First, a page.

The Siege of Lucknow
High pillars rise into the gloom. The walls are white-washed brick broken where canon balls slammed into them in 1857. We circle down and down, descending below the thick walls of the British resident’s house in Lucknow to a deep cellar, its vaulted roof forming the ground floor of the house above. Arches lead from room to room
Dark. For the victims of the Siege of Lucknow, what little light they had came from small half-moon windows up at ground level, many of the spaces were black holes, litterally.
Here was where most of the women and children were sequestered. They were the wives, mothers, and offspring of British officers who had elected to live in India. They were young women who had come out from England to visit relatives and, they hoped, find a husband among the many eligible bachelors posted with the regiments. They were the most unlucky among the unlucky.
I can visualize them in little family groups, trying to make some sort of a life as the siege of the British compound continued for month after month and into the searing heat of summer. They lacked all sanitation, had little water, ran out of food and candles. They were killed by cholera, typhoid, starvation, scurvy, small pox, heat stroke, the occasional canon ball, and plain fatigue.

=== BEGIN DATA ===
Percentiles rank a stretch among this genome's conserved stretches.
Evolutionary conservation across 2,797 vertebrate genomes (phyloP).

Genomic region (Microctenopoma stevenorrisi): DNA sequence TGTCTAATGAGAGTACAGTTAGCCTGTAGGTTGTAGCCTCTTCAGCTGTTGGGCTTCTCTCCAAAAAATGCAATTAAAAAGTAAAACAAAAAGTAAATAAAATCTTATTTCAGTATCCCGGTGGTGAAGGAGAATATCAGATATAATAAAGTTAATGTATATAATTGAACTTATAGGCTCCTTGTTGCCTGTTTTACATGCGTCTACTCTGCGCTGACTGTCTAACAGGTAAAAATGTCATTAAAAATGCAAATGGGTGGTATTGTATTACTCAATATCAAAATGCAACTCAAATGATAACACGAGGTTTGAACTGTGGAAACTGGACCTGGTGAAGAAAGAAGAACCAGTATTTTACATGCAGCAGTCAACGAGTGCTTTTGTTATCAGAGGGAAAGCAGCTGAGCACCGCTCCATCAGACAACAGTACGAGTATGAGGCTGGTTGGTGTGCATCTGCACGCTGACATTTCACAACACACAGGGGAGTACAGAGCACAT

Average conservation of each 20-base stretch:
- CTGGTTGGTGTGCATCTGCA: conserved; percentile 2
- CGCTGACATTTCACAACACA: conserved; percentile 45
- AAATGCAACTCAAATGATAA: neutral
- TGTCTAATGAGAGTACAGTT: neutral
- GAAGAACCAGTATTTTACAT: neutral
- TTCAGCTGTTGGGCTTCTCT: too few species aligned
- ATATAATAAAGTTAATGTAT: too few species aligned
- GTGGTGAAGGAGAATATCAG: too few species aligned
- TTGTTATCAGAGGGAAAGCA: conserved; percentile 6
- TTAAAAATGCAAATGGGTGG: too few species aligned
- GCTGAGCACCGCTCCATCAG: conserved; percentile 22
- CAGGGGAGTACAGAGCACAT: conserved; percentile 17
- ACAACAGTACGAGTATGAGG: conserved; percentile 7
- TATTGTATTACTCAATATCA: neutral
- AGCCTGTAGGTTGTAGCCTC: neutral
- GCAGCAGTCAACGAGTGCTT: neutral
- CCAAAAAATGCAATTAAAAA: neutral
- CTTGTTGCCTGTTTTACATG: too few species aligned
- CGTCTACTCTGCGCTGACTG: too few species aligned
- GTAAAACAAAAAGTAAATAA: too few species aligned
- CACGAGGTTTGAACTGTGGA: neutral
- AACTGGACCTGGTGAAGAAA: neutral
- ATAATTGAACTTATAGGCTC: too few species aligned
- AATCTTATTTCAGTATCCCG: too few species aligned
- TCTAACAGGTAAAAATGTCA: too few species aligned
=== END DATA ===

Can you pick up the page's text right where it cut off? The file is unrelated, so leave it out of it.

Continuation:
...fled their McPalaces for refuge in the cellars ...
Outside the deep hole occupied by the women, the buildings on the British compound slowly disintegrated under regular pounding by Indian artillery. We walk around the ruins, and I’m amazed at the size of the homes, termed bungalows. These mini-palaces were occupied by the senior officers.
I gawk at the regimental doctor’s home, which features in the history books. I had no idea. It’s three stories tall with a massive portico that would dwarf the finest southern mansion’s entry. How the mighty were fallen. On one day in 1857, the middle class British of Lucknow fled their McPalaces for refuge in the cellars and behind the walls of the residency. There they died or there they stayed for time beyond imagining.
At the end, some seven hundred members of the British community holed up in Lucknow lived. Two thousand died. At the end, the British triumphed over incredible odds and despite appallingly dreadful leadership.
“This place,” our guide says as we look at the hole a canon ball made on the cellar wall, “is the only place in India that I can feel sorry for the British. The only place.”
Later, we’re standing in the middle of a street. Just up the way is the cellar of the women. All around are the tatters of brick that once shaped buildings. Then, there is the impressive ruin of the doctor’s house with its reminders of the British Raj and its injustices. “I feel sorry for the people,” I say. “All of them.”